Imagine peace between peoples: On the frontline in Colombia
“It’s just one violent situation after another. The people that I knew as children have now grown up to be victims,” said Sister Maria*, a Caritas worker on the frontline of a relentless war in Colombia. While many wars do end, giving an opportunity for peace to take root and grow, the war in Colombia has been going on for over forty years.
Working for a local Caritas in a southern Colombian town, Sister Maria deals with the people living this war who need help every day. They are people who have lost their homes because of the violence and need help finding shelter and enough money to live on. They are people who have been injured by landmines and need moral support and help with the legal system. They are people who need someone solid to lean on while they try to get their lives back on track.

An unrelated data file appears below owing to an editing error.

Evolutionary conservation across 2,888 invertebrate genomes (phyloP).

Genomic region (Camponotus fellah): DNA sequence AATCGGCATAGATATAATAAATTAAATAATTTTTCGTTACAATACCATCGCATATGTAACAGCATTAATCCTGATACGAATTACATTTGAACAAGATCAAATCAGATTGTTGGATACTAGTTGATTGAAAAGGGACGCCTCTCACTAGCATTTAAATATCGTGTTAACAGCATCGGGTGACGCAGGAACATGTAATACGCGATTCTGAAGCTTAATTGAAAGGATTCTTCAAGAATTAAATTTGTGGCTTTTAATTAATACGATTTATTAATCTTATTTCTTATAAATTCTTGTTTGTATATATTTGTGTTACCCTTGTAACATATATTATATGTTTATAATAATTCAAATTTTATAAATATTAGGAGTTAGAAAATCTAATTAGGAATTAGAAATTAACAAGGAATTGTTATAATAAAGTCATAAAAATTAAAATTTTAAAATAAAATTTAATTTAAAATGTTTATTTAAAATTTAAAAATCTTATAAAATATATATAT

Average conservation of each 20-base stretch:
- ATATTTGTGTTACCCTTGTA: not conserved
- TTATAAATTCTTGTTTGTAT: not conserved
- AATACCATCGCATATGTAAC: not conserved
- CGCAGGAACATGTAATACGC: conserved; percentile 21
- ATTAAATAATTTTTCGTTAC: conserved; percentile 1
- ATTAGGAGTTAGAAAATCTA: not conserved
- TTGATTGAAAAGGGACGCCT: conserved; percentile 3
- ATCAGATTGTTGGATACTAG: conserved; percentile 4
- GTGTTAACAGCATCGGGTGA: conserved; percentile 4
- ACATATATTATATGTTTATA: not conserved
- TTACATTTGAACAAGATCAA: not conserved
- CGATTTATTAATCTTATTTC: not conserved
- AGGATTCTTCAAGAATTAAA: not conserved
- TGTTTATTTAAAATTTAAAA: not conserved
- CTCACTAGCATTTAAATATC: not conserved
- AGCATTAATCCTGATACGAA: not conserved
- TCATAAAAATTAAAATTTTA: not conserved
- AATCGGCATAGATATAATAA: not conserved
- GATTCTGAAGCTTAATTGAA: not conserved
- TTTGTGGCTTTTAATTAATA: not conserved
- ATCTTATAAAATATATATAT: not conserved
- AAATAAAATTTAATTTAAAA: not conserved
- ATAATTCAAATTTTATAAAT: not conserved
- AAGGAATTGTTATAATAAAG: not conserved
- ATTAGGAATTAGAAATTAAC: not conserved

“When you have a brother or sister who is in pain, you need to do something to give some relief,” said Sister Maria.
Compassion is essential for her to do her job well. Sister Maria fills up with sadness when she talks about the children who become victims of the war.
Caritas tries to help children express their fears with creative activities such as the making of masks that they can use to take part in role play, which gives a voice to emotions they might otherwise not be able to express.
The help of the international community is one way of bringing attention to the war in Colombia.
A high-level review into the vulnerability of Colombian internally displaced persons (IDPs) was facilitated by Caritas at the UN in New York with delegations from Caritas Colombia and CRS (a Caritas member in the USA).